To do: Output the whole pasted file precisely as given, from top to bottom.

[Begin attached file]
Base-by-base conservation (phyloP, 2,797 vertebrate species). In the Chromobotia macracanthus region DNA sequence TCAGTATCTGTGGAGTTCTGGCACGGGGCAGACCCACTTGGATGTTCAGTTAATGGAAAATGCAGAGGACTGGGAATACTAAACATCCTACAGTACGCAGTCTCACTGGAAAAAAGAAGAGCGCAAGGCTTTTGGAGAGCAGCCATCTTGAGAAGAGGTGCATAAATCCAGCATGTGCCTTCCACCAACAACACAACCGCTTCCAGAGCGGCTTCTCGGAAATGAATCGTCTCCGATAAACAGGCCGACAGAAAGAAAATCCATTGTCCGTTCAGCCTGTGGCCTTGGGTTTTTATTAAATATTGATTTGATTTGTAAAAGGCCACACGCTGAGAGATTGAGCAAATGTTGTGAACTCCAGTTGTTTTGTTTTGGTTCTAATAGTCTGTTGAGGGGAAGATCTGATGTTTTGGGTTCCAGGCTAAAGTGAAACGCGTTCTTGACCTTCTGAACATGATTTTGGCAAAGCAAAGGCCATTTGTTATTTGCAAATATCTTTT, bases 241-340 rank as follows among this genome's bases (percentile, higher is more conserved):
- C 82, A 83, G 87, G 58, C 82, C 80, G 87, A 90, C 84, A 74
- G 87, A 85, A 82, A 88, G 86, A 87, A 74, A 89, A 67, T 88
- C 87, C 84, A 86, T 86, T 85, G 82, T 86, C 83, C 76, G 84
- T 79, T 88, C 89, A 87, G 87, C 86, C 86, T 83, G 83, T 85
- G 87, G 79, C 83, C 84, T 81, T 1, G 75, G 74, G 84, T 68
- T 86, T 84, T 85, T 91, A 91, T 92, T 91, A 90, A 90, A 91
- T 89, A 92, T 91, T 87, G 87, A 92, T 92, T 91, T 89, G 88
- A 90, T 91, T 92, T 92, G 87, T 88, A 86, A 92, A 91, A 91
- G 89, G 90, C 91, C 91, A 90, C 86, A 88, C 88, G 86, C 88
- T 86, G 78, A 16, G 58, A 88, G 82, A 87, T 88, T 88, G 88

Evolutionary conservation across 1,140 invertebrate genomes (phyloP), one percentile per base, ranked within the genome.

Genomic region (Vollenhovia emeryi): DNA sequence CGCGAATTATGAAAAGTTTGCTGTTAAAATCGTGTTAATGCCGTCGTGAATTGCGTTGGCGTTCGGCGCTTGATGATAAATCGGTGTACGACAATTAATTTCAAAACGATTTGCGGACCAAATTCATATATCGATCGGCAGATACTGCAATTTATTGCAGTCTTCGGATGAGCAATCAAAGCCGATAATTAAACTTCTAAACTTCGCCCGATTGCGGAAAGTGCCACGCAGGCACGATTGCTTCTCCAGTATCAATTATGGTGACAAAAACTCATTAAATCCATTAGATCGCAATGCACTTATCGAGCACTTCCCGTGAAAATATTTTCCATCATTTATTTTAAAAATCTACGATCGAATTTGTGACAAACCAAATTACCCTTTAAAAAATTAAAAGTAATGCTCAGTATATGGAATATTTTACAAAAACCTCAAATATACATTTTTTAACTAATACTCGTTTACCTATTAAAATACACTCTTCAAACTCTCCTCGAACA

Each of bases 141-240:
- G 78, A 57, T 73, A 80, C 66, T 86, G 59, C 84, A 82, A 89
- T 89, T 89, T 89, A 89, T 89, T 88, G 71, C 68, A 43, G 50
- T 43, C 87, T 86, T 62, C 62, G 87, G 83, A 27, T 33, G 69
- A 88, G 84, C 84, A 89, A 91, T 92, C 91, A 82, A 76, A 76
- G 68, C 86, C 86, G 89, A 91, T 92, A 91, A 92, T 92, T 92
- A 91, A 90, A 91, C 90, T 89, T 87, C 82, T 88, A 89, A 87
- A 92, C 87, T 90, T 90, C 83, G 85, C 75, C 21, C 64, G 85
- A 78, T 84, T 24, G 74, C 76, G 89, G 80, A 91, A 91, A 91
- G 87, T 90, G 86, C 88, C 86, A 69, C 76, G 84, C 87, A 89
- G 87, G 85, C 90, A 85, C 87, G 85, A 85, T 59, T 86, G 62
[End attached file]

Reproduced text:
Base-by-base conservation (phyloP, 2,797 vertebrate species). In the Chromobotia macracanthus region DNA sequence TCAGTATCTGTGGAGTTCTGGCACGGGGCAGACCCACTTGGATGTTCAGTTAATGGAAAATGCAGAGGACTGGGAATACTAAACATCCTACAGTACGCAGTCTCACTGGAAAAAAGAAGAGCGCAAGGCTTTTGGAGAGCAGCCATCTTGAGAAGAGGTGCATAAATCCAGCATGTGCCTTCCACCAACAACACAACCGCTTCCAGAGCGGCTTCTCGGAAATGAATCGTCTCCGATAAACAGGCCGACAGAAAGAAAATCCATTGTCCGTTCAGCCTGTGGCCTTGGGTTTTTATTAAATATTGATTTGATTTGTAAAAGGCCACACGCTGAGAGATTGAGCAAATGTTGTGAACTCCAGTTGTTTTGTTTTGGTTCTAATAGTCTGTTGAGGGGAAGATCTGATGTTTTGGGTTCCAGGCTAAAGTGAAACGCGTTCTTGACCTTCTGAACATGATTTTGGCAAAGCAAAGGCCATTTGTTATTTGCAAATATCTTTT, bases 241-340 rank as follows among this genome's bases (percentile, higher is more conserved):
- C 82, A 83, G 87, G 58, C 82, C 80, G 87, A 90, C 84, A 74
- G 87, A 85, A 82, A 88, G 86, A 87, A 74, A 89, A 67, T 88
- C 87, C 84, A 86, T 86, T 85, G 82, T 86, C 83, C 76, G 84
- T 79, T 88, C 89, A 87, G 87, C 86, C 86, T 83, G 83, T 85
- G 87, G 79, C 83, C 84, T 81, T 1, G 75, G 74, G 84, T 68
- T 86, T 84, T 85, T 91, A 91, T 92, T 91, A 90, A 90, A 91
- T 89, A 92, T 91, T 87, G 87, A 92, T 92, T 91, T 89, G 88
- A 90, T 91, T 92, T 92, G 87, T 88, A 86, A 92, A 91, A 91
- G 89, G 90, C 91, C 91, A 90, C 86, A 88, C 88, G 86, C 88
- T 86, G 78, A 16, G 58, A 88, G 82, A 87, T 88, T 88, G 88

Evolutionary conservation across 1,140 invertebrate genomes (phyloP), one percentile per base, ranked within the genome.

Genomic region (Vollenhovia emeryi): DNA sequence CGCGAATTATGAAAAGTTTGCTGTTAAAATCGTGTTAATGCCGTCGTGAATTGCGTTGGCGTTCGGCGCTTGATGATAAATCGGTGTACGACAATTAATTTCAAAACGATTTGCGGACCAAATTCATATATCGATCGGCAGATACTGCAATTTATTGCAGTCTTCGGATGAGCAATCAAAGCCGATAATTAAACTTCTAAACTTCGCCCGATTGCGGAAAGTGCCACGCAGGCACGATTGCTTCTCCAGTATCAATTATGGTGACAAAAACTCATTAAATCCATTAGATCGCAATGCACTTATCGAGCACTTCCCGTGAAAATATTTTCCATCATTTATTTTAAAAATCTACGATCGAATTTGTGACAAACCAAATTACCCTTTAAAAAATTAAAAGTAATGCTCAGTATATGGAATATTTTACAAAAACCTCAAATATACATTTTTTAACTAATACTCGTTTACCTATTAAAATACACTCTTCAAACTCTCCTCGAACA

Each of bases 141-240:
- G 78, A 57, T 73, A 80, C 66, T 86, G 59, C 84, A 82, A 89
- T 89, T 89, T 89, A 89, T 89, T 88, G 71, C 68, A 43, G 50
- T 43, C 87, T 86, T 62, C 62, G 87, G 83, A 27, T 33, G 69
- A 88, G 84, C 84, A 89, A 91, T 92, C 91, A 82, A 76, A 76
- G 68, C 86, C 86, G 89, A 91, T 92, A 91, A 92, T 92, T 92
- A 91, A 90, A 91, C 90, T 89, T 87, C 82, T 88, A 89, A 87
- A 92, C 87, T 90, T 90, C 83, G 85, C 75, C 21, C 64, G 85
- A 78, T 84, T 24, G 74, C 76, G 89, G 80, A 91, A 91, A 91
- G 87, T 90, G 86, C 88, C 86, A 69, C 76, G 84, C 87, A 89
- G 87, G 85, C 90, A 85, C 87, G 85, A 85, T 59, T 86, G 62